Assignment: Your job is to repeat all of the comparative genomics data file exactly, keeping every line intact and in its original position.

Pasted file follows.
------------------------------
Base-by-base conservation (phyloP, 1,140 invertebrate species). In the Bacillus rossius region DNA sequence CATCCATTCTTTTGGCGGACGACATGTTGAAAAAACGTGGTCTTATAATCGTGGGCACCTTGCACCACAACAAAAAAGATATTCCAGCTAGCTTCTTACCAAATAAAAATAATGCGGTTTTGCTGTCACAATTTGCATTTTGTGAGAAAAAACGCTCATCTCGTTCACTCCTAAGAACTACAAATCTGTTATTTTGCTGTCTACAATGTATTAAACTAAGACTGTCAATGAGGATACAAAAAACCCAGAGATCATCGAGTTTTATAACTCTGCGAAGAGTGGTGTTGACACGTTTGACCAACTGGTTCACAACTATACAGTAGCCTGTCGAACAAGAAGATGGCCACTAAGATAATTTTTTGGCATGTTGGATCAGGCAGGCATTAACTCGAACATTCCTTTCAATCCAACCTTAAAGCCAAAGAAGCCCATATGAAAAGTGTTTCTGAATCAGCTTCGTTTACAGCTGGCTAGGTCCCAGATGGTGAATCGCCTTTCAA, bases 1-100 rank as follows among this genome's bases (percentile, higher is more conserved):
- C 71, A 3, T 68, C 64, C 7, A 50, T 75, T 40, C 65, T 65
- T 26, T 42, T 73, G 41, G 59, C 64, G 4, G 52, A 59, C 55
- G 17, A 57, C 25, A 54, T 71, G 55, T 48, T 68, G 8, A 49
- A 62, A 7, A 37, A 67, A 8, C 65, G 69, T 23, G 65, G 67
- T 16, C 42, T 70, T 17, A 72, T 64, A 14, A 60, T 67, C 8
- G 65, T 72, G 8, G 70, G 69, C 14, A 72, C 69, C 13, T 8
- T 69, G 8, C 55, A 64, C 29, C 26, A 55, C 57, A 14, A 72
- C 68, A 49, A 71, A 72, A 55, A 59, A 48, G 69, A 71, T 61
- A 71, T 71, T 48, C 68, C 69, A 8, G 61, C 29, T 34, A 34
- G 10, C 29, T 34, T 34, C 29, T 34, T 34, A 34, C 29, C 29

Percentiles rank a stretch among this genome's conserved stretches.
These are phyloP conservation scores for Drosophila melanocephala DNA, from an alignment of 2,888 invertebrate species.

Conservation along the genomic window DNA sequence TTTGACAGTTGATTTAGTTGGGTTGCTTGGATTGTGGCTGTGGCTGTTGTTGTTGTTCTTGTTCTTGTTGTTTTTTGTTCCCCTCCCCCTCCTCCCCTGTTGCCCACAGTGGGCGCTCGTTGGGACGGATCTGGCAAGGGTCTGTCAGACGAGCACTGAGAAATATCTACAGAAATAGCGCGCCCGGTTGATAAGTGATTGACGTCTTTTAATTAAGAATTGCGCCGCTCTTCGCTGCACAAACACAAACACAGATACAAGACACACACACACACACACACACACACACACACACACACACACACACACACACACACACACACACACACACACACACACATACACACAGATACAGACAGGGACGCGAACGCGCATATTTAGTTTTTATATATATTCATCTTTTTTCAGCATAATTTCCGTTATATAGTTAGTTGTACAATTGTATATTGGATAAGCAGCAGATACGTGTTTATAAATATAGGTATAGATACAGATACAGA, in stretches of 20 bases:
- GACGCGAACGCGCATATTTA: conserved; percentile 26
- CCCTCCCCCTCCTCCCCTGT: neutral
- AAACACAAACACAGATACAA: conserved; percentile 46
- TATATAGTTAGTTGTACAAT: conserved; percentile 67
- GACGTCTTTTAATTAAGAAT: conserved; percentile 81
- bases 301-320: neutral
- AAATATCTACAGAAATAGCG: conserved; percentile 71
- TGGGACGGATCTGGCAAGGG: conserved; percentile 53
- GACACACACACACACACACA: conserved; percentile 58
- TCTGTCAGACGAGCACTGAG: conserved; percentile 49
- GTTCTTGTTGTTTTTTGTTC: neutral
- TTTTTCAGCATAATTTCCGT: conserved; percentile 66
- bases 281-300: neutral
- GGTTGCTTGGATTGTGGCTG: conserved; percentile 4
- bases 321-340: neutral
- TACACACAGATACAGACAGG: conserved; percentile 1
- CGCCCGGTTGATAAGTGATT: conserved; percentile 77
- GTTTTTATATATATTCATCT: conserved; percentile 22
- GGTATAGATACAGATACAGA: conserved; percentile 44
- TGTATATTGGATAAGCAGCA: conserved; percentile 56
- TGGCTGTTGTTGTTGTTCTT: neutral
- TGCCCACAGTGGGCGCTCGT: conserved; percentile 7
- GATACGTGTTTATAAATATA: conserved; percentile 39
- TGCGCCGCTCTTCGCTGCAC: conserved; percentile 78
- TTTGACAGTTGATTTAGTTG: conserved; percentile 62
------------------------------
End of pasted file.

Base-by-base conservation (phyloP, 1,140 invertebrate species). In the Bacillus rossius region DNA sequence CATCCATTCTTTTGGCGGACGACATGTTGAAAAAACGTGGTCTTATAATCGTGGGCACCTTGCACCACAACAAAAAAGATATTCCAGCTAGCTTCTTACCAAATAAAAATAATGCGGTTTTGCTGTCACAATTTGCATTTTGTGAGAAAAAACGCTCATCTCGTTCACTCCTAAGAACTACAAATCTGTTATTTTGCTGTCTACAATGTATTAAACTAAGACTGTCAATGAGGATACAAAAAACCCAGAGATCATCGAGTTTTATAACTCTGCGAAGAGTGGTGTTGACACGTTTGACCAACTGGTTCACAACTATACAGTAGCCTGTCGAACAAGAAGATGGCCACTAAGATAATTTTTTGGCATGTTGGATCAGGCAGGCATTAACTCGAACATTCCTTTCAATCCAACCTTAAAGCCAAAGAAGCCCATATGAAAAGTGTTTCTGAATCAGCTTCGTTTACAGCTGGCTAGGTCCCAGATGGTGAATCGCCTTTCAA, bases 1-100 rank as follows among this genome's bases (percentile, higher is more conserved):
- C 71, A 3, T 68, C 64, C 7, A 50, T 75, T 40, C 65, T 65
- T 26, T 42, T 73, G 41, G 59, C 64, G 4, G 52, A 59, C 55
- G 17, A 57, C 25, A 54, T 71, G 55, T 48, T 68, G 8, A 49
- A 62, A 7, A 37, A 67, A 8, C 65, G 69, T 23, G 65, G 67
- T 16, C 42, T 70, T 17, A 72, T 64, A 14, A 60, T 67, C 8
- G 65, T 72, G 8, G 70, G 69, C 14, A 72, C 69, C 13, T 8
- T 69, G 8, C 55, A 64, C 29, C 26, A 55, C 57, A 14, A 72
- C 68, A 49, A 71, A 72, A 55, A 59, A 48, G 69, A 71, T 61
- A 71, T 71, T 48, C 68, C 69, A 8, G 61, C 29, T 34, A 34
- G 10, C 29, T 34, T 34, C 29, T 34, T 34, A 34, C 29, C 29

Percentiles rank a stretch among this genome's conserved stretches.
These are phyloP conservation scores for Drosophila melanocephala DNA, from an alignment of 2,888 invertebrate species.

Conservation along the genomic window DNA sequence TTTGACAGTTGATTTAGTTGGGTTGCTTGGATTGTGGCTGTGGCTGTTGTTGTTGTTCTTGTTCTTGTTGTTTTTTGTTCCCCTCCCCCTCCTCCCCTGTTGCCCACAGTGGGCGCTCGTTGGGACGGATCTGGCAAGGGTCTGTCAGACGAGCACTGAGAAATATCTACAGAAATAGCGCGCCCGGTTGATAAGTGATTGACGTCTTTTAATTAAGAATTGCGCCGCTCTTCGCTGCACAAACACAAACACAGATACAAGACACACACACACACACACACACACACACACACACACACACACACACACACACACACACACACACACACACACACACACATACACACAGATACAGACAGGGACGCGAACGCGCATATTTAGTTTTTATATATATTCATCTTTTTTCAGCATAATTTCCGTTATATAGTTAGTTGTACAATTGTATATTGGATAAGCAGCAGATACGTGTTTATAAATATAGGTATAGATACAGATACAGA, in stretches of 20 bases:
- GACGCGAACGCGCATATTTA: conserved; percentile 26
- CCCTCCCCCTCCTCCCCTGT: neutral
- AAACACAAACACAGATACAA: conserved; percentile 46
- TATATAGTTAGTTGTACAAT: conserved; percentile 67
- GACGTCTTTTAATTAAGAAT: conserved; percentile 81
- bases 301-320: neutral
- AAATATCTACAGAAATAGCG: conserved; percentile 71
- TGGGACGGATCTGGCAAGGG: conserved; percentile 53
- GACACACACACACACACACA: conserved; percentile 58
- TCTGTCAGACGAGCACTGAG: conserved; percentile 49
- GTTCTTGTTGTTTTTTGTTC: neutral
- TTTTTCAGCATAATTTCCGT: conserved; percentile 66
- bases 281-300: neutral
- GGTTGCTTGGATTGTGGCTG: conserved; percentile 4
- bases 321-340: neutral
- TACACACAGATACAGACAGG: conserved; percentile 1
- CGCCCGGTTGATAAGTGATT: conserved; percentile 77
- GTTTTTATATATATTCATCT: conserved; percentile 22
- GGTATAGATACAGATACAGA: conserved; percentile 44
- TGTATATTGGATAAGCAGCA: conserved; percentile 56
- TGGCTGTTGTTGTTGTTCTT: neutral
- TGCCCACAGTGGGCGCTCGT: conserved; percentile 7
- GATACGTGTTTATAAATATA: conserved; percentile 39
- TGCGCCGCTCTTCGCTGCAC: conserved; percentile 78
- TTTGACAGTTGATTTAGTTG: conserved; percentile 62